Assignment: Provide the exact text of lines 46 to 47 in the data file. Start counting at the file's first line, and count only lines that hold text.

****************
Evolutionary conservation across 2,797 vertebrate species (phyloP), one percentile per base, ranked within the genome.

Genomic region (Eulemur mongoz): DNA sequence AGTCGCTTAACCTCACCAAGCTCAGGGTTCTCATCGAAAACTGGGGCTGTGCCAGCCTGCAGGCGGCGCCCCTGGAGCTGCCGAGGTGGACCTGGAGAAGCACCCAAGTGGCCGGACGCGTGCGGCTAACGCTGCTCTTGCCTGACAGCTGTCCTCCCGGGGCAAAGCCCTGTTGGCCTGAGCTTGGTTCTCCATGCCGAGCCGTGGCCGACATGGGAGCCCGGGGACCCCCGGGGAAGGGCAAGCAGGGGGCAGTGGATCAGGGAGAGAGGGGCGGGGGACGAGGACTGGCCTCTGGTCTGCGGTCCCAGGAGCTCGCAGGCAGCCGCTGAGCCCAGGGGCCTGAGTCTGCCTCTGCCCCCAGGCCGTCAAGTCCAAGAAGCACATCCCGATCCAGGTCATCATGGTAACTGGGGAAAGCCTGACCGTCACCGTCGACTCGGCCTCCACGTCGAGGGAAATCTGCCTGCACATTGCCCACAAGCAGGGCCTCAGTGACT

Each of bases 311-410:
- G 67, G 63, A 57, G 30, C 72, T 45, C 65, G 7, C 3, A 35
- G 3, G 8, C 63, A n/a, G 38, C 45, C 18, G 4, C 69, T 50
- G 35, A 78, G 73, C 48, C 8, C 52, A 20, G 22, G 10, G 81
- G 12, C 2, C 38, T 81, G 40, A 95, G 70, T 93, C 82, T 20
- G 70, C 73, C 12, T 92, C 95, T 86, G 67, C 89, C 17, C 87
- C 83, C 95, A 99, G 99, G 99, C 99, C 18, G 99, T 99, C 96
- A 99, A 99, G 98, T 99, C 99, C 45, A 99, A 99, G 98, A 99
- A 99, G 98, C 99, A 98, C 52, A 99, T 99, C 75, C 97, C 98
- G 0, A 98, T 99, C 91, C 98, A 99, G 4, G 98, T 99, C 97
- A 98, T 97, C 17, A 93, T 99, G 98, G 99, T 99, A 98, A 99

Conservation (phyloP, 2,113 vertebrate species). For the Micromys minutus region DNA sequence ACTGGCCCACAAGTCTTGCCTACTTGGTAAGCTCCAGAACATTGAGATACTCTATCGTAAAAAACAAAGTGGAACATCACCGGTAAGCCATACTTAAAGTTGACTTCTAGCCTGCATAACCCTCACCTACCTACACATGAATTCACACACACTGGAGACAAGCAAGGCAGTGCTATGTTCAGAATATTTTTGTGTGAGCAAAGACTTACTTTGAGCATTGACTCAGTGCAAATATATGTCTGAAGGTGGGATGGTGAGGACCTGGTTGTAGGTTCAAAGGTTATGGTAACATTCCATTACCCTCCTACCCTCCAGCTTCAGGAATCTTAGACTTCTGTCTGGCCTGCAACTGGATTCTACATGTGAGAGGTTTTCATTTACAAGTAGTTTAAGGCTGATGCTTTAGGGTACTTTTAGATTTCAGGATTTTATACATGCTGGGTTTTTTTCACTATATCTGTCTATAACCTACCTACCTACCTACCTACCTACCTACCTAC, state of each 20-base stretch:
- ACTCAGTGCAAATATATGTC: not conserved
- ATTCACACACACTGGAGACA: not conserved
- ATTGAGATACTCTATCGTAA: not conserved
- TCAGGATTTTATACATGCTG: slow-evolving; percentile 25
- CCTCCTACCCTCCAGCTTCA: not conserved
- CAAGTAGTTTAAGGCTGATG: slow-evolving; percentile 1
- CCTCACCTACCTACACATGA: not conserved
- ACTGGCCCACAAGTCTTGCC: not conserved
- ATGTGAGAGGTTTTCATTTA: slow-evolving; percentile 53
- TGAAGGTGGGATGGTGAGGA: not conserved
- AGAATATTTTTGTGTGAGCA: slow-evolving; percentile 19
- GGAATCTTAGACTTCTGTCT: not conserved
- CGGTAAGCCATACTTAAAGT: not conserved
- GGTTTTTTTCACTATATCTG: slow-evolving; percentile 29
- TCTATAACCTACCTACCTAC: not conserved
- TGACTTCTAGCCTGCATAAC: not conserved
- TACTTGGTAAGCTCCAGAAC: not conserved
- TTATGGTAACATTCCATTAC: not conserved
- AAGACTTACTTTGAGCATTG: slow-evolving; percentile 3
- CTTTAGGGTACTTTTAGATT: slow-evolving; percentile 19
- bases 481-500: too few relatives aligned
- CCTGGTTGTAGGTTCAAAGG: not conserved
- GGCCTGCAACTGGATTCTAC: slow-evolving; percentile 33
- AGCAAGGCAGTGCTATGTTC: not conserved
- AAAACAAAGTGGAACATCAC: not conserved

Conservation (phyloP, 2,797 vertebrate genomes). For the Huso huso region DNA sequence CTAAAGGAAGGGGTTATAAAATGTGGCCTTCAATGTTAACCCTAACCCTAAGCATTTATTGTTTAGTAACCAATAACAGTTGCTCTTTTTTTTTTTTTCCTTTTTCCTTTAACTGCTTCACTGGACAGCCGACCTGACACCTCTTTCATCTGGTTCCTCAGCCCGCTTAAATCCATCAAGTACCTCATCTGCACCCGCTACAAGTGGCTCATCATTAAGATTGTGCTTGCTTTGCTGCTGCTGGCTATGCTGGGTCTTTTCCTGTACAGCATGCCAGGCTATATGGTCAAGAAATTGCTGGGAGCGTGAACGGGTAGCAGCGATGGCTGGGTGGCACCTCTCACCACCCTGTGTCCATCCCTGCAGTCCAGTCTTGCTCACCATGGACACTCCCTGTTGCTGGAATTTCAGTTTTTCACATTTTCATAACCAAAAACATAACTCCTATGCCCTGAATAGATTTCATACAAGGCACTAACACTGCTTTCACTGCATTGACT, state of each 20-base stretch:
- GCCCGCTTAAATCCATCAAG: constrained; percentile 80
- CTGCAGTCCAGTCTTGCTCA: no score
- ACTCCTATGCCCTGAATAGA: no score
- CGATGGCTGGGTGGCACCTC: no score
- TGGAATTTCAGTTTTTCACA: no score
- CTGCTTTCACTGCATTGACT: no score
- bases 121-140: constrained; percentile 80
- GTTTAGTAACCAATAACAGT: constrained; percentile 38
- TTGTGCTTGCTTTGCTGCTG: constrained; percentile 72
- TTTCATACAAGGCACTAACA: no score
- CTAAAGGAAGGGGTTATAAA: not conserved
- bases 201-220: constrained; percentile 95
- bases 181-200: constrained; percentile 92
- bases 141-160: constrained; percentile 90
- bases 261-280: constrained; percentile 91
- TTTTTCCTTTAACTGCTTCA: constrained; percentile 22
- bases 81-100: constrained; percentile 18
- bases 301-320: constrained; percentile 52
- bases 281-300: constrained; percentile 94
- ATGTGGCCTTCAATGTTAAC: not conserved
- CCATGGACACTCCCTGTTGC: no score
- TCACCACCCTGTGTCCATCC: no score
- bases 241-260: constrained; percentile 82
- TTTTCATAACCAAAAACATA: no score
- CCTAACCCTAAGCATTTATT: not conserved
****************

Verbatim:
- CTGCTTTCACTGCATTGACT: no score
- bases 121-140: constrained; percentile 80